Diary of 18th century sailor provides fascinating insight into life below decks in Nelson's navyA unique record of the British navy between 1790 and 1833 that was compiled by a sailor has emerged in the US.
The diary of George Hodge shows the "below decks" view of life at sea during a crucial time for Britain's senior service.
The self-educated seaman begins the journal with the words: "George Hodge, his Book Consisting of Difrint ports & ships that I have sailed in since the year 1790. Aged 13 years."Enlarge
A unique account of life below decks in Nelson's navy has come up for auction
He recorded the ladies of leisure with whom he associated, painted stunning pictures of ships and flags as well as a self portrait.
Images of ordinary seamen from the time of Nelson's navy are very rare.
Hodge lists one or two skirmishes, but many entries cover the mundane activities of life on board vessels from this era. There are also words to sea shanties that the men sang.
The journal is about 500 pages long and includes lists of ships and how many guns they have, lists of crew, and a list of flag formations that number 192.
These include: "1. An enemy is in sight. 2. Prepare for battle. 3. Sail by divisions... 5. Engage the enemy (If red penant shown engage more closely) ... 10. Enemy retreating at full speed." It also shows that danger was ever present for crews, even when the ships were not in battle.
George Hodge's self-portrait, who spent 43 years at sea from 1790 to 1833
On December 26, 1812, an entry reads: "A fresh breeze a strange sail in sight. Empl painting quarterdeck. Fell from the for top mast Mathew Donelson and was drownded."
Another entry reads: "July 19 light breeze at 5am picked up body of John Carter and buried him on the Isle of White."
On Christmas Day in 1806 he writes: "Employ'd in wartering ship and seting up the riger ... fish for dinner."
He began his career at sea as a cabin boy in coaling vessels between Northumberland and London.
In 1794 he travelled to a Russian Baltic port and on the way back was captured by the French, but was then sent home in a cartel sloop.
He was captured again in 1797, but was returned home and then spent months on the run from press gangs.Enlarge
One of Hodge's sea shanties that forms part of the 500 page account of all his adventures
But in 1798 he was caught and joined HMS Lancaster, which had 64 guns. For the next nine years he served mainly along the west African coast. But he also went to Ceylon and the East Indies.
In 1808 he joined HMS Marlborough, 74 guns, and spent the years until 1812 mostly on blockade duty around Europe.
At Cadiz in 1812 news of the war with America reached his ship and she sailed to Bermuda. The Lancaster then served in the blockade of the Chesapeake and raided several towns.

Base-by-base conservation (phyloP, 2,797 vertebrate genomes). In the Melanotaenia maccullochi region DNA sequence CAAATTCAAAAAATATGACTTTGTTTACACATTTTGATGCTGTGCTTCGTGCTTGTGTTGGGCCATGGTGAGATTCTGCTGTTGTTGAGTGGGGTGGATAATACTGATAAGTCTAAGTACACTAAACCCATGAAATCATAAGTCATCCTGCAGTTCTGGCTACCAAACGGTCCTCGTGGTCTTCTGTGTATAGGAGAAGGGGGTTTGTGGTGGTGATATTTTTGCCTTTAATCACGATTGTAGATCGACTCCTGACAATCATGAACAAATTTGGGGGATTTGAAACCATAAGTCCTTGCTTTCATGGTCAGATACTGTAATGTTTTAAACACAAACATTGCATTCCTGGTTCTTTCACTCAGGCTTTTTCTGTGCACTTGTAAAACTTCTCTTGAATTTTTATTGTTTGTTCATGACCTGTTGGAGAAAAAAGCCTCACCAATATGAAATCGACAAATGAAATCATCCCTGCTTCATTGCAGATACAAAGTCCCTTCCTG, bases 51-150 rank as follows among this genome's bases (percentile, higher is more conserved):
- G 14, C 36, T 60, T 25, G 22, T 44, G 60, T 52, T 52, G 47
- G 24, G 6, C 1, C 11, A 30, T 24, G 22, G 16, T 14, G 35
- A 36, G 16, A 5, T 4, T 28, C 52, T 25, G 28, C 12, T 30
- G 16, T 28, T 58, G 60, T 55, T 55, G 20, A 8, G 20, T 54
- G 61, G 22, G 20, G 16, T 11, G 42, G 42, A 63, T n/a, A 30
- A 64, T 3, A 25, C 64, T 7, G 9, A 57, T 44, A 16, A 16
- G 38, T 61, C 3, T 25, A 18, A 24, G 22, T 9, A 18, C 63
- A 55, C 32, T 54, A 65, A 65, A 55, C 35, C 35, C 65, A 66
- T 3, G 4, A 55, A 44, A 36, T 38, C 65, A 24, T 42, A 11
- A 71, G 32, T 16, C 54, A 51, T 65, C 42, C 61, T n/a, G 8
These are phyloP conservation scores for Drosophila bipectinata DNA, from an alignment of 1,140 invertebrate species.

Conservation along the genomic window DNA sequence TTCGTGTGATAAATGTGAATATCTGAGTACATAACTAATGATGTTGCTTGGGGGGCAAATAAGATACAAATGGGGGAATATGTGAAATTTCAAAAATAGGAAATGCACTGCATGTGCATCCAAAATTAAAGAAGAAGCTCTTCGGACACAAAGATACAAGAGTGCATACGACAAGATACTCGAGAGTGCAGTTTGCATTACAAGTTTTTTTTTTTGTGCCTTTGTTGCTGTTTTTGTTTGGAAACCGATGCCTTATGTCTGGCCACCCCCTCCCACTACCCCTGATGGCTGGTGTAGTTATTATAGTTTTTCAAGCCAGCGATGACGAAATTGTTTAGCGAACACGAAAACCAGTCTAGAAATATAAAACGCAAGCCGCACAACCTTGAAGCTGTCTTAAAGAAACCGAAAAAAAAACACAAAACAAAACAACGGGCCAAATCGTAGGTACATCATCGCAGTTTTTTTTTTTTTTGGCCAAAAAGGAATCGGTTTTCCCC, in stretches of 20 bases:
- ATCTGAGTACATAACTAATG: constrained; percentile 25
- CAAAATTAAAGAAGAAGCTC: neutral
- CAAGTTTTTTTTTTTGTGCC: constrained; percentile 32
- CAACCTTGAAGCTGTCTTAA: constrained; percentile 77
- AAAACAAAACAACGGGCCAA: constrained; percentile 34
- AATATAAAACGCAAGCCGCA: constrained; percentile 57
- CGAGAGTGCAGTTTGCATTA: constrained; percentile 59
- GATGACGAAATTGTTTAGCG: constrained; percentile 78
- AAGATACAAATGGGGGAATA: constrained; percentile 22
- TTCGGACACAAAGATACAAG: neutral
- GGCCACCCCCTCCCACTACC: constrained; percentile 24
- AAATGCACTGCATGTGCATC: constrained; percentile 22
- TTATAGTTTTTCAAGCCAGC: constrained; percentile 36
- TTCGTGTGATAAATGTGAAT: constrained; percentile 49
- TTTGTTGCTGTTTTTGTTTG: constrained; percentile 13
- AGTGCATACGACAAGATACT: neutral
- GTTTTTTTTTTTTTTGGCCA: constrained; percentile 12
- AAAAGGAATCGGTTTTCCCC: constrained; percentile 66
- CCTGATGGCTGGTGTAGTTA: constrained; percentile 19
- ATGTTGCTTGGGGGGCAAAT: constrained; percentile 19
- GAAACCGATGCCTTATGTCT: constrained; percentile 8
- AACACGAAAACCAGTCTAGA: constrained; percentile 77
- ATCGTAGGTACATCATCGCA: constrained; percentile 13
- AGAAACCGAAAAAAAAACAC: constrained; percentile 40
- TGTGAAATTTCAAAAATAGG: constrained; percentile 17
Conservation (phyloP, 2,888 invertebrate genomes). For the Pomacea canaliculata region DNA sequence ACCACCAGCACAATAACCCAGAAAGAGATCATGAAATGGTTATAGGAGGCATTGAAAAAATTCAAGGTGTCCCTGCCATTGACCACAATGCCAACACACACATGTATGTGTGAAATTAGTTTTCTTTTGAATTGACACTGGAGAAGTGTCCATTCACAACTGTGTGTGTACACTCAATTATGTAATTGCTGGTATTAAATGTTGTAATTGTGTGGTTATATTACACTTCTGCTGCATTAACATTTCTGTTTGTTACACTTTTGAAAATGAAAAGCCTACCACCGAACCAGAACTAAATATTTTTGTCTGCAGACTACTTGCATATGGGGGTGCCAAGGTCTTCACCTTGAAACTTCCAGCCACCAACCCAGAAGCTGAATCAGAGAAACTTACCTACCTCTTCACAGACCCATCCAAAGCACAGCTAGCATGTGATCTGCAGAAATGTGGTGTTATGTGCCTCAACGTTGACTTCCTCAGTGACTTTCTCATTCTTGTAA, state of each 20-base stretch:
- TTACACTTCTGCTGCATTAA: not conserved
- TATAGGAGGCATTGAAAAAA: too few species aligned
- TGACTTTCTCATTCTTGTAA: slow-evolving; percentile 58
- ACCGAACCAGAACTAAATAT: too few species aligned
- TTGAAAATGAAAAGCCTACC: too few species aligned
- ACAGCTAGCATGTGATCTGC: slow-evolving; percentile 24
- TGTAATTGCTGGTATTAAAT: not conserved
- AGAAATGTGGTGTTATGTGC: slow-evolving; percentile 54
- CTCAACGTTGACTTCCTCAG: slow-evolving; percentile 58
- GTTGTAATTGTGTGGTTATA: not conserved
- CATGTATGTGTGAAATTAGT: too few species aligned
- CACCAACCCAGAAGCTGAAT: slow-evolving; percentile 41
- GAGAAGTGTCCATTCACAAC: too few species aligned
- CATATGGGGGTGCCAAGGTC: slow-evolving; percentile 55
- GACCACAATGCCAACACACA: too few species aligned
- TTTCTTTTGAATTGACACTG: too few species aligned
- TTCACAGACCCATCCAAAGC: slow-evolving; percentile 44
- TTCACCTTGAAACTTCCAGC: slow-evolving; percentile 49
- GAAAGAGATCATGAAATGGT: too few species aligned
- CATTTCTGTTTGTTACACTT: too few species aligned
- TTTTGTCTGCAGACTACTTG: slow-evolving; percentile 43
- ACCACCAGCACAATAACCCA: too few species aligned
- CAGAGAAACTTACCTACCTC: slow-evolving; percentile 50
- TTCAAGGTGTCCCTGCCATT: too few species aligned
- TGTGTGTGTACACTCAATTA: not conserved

Hodge was then sent to serve on the lakes in north America and was assigned to a gunboat.
In 1814 he took part in raids on Oswego, New York and blockaded the US Naval base at Sackets Harbour.Enlarge
Hodge's account of dismasted HMS Tremendous
Finally, in 1815 he returned to Britain and at Greenwich was paid for 17 years, four months, two weeks and two days service with the Royal Navy.
After that he rejoined the merchant navy where he had started and finally ended his career at sea in 1833.
An addition made after his death shows that he did have children.
Hodge writes that he was born "In the Parish of Tinmouth in the County of Northumberland" and that his career began under "Capt Edger" who commanded the "brig Margerey."
The opening page of Hodge's diary
Peter Coccoluto, from Northeast Auctions in Portsmouth, New Hampshire, US, is selling the item which has an estimate of 30,000 pounds.
He said: "It is very unusual because the man appears to be self-educated which is why he spells as the words sound.
"You do get Midshipmen's diaries that they had to keep and show sextant readings, weather conditions and diagrams of ports.
"But this is much different because it is from below decks and it is never clear what rank George Hodge had.
HMS Mary at South Shields
"The diary does not cover every day and there are bits missing and other pages go in reverse order.
"There are wonderful water colour paintings of ships and flags and various other subjects are depicted.
"It runs to about 500 pages and covers his career from 1790 to 1833. But there is some information added afterwards and shows he had a family.
"Some of it is now hard to read, but the owner who had it managed to compile details of Hodge's career.
"It belonged to the J. Welles Henderson collection and he died last year and we are selling it in 600 lots."
The diary goes under the hammer on August 16.
Read more: http://www.dailymail.co.uk/news/article-1044940/Diary-18th-century-sailor-provides-fascinating-insight-life-decks-Nelsons-navy.html#ixzz2KbEFDp2y
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